Warren K. Bickel, PhD
Inaugural Holder, Virginia Tech Carilion Behavioral Health Research Professorship
Director, Addiction Recovery Research Center
Professor of Psychology, College of Science, Virginia Tech
Professor of Psychiatry and Behavioral Medicine, Virginia Tech Carilion School of Medicine
Fundamental to solving the problem of addiction and other dysfunctional health behaviors is to understand how an individual continues to engage in a behavior despite recognizing that this behavior is both problematic and self-handicapping. The Addiction Recovery Research Center seeks to answer this and related questions by examining decision-making processes that support dysfunctional behaviors and seeks novel therapeutic means to repair those dysfunctional processes. Projects include the translational assessment of dysfunctional decision-making among the addicted and using that knowledge to explore of diverse interventions to treatment and improve the decision-making dysfunction. A central tenet of this research is that trans-disease processes undergird the expression of a variety of self-handicapping decisions and that successful treatments will be applicable across those diseases.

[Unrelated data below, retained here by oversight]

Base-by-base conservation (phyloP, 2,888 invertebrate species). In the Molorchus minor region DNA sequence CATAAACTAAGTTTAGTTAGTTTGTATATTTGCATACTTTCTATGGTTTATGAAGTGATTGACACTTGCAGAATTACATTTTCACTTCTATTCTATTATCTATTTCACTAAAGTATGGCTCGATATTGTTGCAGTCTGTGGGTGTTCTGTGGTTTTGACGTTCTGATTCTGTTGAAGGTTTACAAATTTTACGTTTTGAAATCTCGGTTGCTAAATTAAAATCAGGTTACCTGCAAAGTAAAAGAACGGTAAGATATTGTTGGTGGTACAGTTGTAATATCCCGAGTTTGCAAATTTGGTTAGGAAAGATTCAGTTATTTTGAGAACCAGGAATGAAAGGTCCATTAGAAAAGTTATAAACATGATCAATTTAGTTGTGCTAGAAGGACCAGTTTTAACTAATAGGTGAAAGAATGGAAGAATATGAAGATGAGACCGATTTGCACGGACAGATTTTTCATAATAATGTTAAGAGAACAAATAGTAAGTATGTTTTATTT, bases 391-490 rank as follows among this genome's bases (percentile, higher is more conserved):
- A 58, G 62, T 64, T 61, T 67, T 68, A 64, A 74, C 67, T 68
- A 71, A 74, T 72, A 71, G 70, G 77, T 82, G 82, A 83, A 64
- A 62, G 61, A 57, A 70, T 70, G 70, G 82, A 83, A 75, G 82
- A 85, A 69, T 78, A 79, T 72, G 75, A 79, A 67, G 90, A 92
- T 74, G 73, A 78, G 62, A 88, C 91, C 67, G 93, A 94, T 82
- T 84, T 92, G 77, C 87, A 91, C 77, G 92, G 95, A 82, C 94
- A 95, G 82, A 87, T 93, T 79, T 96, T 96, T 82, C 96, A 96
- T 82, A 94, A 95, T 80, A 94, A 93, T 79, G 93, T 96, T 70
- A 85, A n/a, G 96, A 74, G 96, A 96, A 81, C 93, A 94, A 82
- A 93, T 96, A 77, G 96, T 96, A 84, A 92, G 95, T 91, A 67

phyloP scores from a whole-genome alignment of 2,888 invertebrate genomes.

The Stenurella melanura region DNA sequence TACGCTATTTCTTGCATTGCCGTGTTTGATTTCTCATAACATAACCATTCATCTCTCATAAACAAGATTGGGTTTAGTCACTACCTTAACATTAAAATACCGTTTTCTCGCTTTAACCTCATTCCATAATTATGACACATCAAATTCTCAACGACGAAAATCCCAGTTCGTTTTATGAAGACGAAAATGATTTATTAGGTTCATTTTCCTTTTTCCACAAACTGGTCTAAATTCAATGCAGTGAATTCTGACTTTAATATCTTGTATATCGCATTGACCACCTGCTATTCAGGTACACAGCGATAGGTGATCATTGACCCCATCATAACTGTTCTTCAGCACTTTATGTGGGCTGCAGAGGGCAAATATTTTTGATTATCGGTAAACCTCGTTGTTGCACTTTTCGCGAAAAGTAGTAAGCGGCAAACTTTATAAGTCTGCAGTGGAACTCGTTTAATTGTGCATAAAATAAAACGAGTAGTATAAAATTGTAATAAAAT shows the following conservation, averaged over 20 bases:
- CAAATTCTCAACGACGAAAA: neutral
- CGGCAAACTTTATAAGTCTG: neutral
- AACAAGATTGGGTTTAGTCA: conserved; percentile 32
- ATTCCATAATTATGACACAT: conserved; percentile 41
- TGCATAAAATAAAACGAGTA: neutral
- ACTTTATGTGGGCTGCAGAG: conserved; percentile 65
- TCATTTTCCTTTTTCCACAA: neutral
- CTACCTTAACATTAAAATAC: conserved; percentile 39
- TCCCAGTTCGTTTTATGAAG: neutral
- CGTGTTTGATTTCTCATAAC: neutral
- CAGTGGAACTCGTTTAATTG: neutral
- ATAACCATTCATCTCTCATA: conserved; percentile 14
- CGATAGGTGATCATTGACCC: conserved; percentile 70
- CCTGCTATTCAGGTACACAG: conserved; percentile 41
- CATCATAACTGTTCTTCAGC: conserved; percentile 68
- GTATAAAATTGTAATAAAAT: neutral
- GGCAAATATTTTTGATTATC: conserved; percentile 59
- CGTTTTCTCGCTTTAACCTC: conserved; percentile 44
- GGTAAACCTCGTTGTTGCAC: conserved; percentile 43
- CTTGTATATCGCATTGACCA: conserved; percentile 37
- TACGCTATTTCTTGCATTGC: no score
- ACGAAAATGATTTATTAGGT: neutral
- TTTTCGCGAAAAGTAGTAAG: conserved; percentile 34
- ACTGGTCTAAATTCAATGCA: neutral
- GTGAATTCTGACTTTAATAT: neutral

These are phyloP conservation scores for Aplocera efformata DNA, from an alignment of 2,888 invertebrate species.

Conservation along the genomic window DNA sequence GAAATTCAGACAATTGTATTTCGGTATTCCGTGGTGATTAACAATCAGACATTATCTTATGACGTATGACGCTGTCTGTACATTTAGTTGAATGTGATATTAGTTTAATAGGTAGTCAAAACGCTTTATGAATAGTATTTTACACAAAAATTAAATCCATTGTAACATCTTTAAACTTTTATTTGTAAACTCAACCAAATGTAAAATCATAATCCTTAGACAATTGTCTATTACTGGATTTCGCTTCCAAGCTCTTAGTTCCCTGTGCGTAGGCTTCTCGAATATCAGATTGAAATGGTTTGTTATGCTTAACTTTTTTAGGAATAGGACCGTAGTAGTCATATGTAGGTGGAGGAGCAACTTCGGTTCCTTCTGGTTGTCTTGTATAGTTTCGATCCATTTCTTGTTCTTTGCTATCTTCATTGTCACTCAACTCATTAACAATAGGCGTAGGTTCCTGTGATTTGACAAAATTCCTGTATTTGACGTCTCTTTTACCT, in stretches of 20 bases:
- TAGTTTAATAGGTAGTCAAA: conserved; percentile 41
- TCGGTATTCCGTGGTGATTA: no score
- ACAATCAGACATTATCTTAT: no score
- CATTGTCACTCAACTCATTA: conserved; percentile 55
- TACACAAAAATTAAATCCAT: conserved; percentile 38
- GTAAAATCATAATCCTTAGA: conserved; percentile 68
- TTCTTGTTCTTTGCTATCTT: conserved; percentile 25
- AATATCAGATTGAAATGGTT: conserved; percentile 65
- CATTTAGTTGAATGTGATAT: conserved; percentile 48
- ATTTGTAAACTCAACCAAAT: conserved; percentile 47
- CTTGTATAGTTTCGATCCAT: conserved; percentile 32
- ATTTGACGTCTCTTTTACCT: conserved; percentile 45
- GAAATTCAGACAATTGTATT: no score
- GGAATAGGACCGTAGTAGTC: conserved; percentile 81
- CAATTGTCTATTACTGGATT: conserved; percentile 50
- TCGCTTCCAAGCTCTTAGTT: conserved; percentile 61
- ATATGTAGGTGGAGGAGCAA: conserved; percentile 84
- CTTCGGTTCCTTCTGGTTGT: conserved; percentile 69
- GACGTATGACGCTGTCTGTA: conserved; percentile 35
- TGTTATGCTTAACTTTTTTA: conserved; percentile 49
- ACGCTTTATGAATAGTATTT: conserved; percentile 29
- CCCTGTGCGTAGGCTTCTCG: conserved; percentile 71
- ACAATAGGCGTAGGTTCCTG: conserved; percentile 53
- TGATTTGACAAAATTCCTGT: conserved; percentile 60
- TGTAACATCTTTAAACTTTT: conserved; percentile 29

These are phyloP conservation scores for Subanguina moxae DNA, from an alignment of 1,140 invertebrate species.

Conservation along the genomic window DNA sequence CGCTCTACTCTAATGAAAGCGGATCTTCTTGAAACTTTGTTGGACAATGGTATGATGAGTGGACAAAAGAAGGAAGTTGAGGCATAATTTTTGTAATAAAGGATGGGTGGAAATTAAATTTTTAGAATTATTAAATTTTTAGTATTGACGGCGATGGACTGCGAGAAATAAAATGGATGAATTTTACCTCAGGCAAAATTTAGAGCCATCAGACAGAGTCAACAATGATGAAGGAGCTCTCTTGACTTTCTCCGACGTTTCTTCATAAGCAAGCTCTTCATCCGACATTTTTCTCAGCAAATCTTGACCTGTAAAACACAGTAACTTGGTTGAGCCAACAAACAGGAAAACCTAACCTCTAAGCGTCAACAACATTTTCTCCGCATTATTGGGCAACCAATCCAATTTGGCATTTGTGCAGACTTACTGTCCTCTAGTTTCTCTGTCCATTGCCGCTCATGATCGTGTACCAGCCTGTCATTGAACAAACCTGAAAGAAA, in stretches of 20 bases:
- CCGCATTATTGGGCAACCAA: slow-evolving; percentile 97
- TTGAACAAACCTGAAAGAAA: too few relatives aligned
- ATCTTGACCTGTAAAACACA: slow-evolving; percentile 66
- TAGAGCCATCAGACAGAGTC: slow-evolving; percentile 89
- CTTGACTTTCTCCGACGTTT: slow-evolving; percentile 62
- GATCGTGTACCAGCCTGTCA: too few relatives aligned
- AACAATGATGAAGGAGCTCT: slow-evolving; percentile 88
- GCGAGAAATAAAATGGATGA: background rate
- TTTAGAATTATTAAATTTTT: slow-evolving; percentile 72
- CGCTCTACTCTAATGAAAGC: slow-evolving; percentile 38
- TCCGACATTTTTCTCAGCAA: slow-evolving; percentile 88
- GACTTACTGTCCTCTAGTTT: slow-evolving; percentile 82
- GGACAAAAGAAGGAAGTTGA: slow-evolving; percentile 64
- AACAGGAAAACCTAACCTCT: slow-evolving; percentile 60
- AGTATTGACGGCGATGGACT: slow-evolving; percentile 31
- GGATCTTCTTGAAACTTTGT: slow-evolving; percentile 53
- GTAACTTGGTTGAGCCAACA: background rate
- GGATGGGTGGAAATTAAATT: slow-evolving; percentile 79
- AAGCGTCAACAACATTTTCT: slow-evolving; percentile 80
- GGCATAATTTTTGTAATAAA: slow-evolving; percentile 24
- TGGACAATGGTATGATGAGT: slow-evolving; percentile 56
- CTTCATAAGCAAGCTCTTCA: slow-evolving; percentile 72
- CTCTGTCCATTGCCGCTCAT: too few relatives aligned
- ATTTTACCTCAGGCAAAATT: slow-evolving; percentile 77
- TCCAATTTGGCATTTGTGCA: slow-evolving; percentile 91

For a more complete listing of Warren Bickel's publications, visit PubMed.
Education and Training
- Johns Hopkins University School of Medicine: Postdoctoral fellowship
- University of North Carolina Chapel Hill: Postdoctoral fellowship
- University of Kansas: PhD, Developmental and Child Psychology
- University of Kansas: MA, Developmental and Child Psychology
- University of New York New Paltz: BA, Psychology
University of Arkansas for Medical Sciences
Wilbur D. Mills Professor of Alcoholism and Drug Abuse Prevention, Department of Psychiatry
Professor, Department of Health Behavior
Director, Center for Addiction Research
Director, Interdisciplinary Tobacco Program
University of Vermont College of Medicine
Inaugural Director, Chittenden Center, An Addictions Treatment Program; Program of the Howard Center for Human Services in Alliance with Fletcher Allen Health Care and the University of Vermont's College of Medicine